FMQs sketch: ‘I declare an interest as the owner of Mr Smokey’

In a First Minister’s Questions dominated by the thorny issues of drugs in prisons and the NHS crisis, it was welcome light relief to turn attention to the domestic companions of the chamber.

During a series of questions posed to First Minister Nicola Sturgeon about new rules surrounding the use of fireworks in a bid to minimise distress to pets and livestock, one MSP was forced to make an unusual declaration.

"I thank the First Minister for her reply and declare an interest as convenor of the cross party group on animal welfare and indeed as the owner of Mr Smokey, a rescue cat,” Christine Grahame said, to a resounding silence around the chamber.

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Mr Smokey’s parliamentary mention isn’t the first time that he has been in the limelight with his political owner.

Christine Grahame has a rescue cat who is called Mr Smokey.
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Read more: FMQs: Drugs ‘have to be handed back to prisoners’ in Scotland when th...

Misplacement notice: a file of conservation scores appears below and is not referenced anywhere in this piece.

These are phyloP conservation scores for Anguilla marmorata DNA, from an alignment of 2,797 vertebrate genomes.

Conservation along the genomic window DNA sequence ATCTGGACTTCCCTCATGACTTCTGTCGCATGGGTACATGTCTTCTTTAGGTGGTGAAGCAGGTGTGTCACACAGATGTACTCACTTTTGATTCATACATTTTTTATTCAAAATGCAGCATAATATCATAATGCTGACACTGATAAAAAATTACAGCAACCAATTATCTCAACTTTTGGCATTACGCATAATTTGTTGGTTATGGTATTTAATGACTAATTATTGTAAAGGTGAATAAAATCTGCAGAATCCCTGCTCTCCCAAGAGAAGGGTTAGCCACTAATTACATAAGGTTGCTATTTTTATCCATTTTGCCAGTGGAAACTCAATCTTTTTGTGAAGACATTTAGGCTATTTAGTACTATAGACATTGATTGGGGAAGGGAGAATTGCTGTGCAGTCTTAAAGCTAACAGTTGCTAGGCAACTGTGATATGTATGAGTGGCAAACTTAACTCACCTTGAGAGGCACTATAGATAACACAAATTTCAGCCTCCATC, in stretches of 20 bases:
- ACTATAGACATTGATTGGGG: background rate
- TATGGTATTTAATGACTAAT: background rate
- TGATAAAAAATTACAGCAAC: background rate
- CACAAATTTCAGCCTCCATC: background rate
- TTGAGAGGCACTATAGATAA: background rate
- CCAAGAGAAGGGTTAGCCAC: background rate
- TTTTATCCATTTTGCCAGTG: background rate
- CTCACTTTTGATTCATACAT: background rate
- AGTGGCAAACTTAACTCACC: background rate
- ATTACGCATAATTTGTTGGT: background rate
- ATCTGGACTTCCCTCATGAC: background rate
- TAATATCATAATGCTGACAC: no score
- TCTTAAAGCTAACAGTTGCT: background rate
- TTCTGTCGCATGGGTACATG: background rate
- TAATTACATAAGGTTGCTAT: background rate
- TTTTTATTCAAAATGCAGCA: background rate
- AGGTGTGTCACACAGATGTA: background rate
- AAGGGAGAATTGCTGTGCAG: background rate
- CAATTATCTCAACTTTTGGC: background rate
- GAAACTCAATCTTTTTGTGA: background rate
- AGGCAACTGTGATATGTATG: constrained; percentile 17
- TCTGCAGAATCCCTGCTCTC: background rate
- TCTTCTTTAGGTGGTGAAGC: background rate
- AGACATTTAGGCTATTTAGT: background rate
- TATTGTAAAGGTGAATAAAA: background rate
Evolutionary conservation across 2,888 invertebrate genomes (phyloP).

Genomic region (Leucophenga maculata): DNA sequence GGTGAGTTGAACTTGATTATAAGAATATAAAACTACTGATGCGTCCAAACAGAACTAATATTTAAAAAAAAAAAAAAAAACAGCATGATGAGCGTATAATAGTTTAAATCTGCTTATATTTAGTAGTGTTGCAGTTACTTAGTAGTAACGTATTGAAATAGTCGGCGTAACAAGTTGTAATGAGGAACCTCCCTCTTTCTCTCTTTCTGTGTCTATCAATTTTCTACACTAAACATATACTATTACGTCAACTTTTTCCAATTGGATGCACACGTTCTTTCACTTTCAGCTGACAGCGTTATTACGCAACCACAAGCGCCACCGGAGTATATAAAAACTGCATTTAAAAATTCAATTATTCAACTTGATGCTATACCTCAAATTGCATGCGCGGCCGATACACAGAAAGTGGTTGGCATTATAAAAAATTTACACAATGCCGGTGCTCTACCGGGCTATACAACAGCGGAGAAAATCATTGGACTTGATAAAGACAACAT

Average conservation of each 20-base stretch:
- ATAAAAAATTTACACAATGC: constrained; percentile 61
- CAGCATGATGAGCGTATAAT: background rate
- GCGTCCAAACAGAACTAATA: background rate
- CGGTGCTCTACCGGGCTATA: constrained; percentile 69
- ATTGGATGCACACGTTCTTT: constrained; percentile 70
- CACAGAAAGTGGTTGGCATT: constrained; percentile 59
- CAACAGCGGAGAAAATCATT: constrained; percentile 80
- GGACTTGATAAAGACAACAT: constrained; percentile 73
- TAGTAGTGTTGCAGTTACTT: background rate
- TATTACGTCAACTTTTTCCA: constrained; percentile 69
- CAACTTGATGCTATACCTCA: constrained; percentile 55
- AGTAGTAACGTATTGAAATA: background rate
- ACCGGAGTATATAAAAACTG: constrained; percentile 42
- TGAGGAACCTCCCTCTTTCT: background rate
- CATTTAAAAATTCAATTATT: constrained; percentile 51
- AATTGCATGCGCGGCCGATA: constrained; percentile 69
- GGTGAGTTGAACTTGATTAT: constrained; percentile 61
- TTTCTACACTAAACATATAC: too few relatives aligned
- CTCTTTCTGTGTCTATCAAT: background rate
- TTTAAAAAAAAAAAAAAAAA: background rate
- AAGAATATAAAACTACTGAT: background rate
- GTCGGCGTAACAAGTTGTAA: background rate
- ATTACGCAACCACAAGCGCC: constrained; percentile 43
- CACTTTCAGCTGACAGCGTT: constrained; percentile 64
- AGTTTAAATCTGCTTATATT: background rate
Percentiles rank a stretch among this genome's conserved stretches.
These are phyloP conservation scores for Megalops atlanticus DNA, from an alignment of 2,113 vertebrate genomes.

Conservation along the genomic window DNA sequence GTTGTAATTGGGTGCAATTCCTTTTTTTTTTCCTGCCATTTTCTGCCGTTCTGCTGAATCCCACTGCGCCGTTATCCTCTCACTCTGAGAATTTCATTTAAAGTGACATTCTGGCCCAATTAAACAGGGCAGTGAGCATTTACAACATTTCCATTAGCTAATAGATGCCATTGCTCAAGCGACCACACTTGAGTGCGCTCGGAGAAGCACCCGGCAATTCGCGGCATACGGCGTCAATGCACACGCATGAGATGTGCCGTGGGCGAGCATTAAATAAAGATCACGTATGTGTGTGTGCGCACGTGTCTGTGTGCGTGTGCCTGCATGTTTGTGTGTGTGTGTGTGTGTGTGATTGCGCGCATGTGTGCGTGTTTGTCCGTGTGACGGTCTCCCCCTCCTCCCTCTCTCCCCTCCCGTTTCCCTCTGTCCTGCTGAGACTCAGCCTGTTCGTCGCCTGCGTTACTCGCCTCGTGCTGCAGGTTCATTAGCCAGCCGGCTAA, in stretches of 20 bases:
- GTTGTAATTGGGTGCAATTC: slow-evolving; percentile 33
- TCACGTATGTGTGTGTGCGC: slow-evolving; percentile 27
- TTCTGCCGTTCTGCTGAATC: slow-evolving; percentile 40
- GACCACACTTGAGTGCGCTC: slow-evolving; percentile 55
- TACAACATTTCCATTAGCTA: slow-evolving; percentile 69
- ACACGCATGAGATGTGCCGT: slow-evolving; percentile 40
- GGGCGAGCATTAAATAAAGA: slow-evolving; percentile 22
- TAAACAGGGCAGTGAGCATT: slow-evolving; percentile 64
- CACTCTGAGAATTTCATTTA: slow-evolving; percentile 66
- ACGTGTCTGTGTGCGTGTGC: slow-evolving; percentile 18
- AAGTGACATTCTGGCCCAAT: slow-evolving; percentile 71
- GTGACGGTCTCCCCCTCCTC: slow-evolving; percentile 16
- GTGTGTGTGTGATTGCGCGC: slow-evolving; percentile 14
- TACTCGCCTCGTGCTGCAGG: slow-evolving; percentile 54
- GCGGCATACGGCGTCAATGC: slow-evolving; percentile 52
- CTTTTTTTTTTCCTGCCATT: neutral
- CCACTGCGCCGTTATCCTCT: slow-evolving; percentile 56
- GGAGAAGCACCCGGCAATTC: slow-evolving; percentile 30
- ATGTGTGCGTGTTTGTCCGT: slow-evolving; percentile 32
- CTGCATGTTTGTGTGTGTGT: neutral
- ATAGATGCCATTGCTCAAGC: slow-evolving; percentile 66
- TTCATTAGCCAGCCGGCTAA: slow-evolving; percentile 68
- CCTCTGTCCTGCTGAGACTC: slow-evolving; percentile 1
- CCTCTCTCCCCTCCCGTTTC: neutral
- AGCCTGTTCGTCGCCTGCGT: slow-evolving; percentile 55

Two years ago, a Holyrood Magazine column on “Politicians and their Pets” featured Ms Grahame and her feline companion, complete with a fetching picture of the pair embracing.

Speaking about her decision to adopt Mr Smokey from a SSPCA rescue centre, the veteran parliamentarian admitted that she had missed “the ripping of the rugs, the plaintive meows and the retching” after the death of her previous cat, Arthur – which seems odd, considering that she was working as deputy presiding officer, surrounded by mewing MSPs, during that entire period.

Continuing on the animal theme, the elephant in the room on Thursday was undoubtedly the Westminster row over the UK Government’s U-turn on the overhaul of its MP conduct policy.

If government plans, voted in on Wednesday night, had gone ahead, it would have blocked the suspension of one of its own former ministers, Owen Paterson, who was found to have breached rules on paid lobbying.

However, it was later announced announced that a second vote would be held, with Commons Leader Jacob Rees-Mogg admitting the initial poll had "conflated" the two issues and that an overhaul of the system would not go ahead without cross party support.

Mr Paterson responded by subsequently resigning as an MP.

Perhaps surprisingly, not one word was uttered on the topic during FMQs, demonstrating a rare show of Holyrood cross-party unity on the absurdity of the situation.

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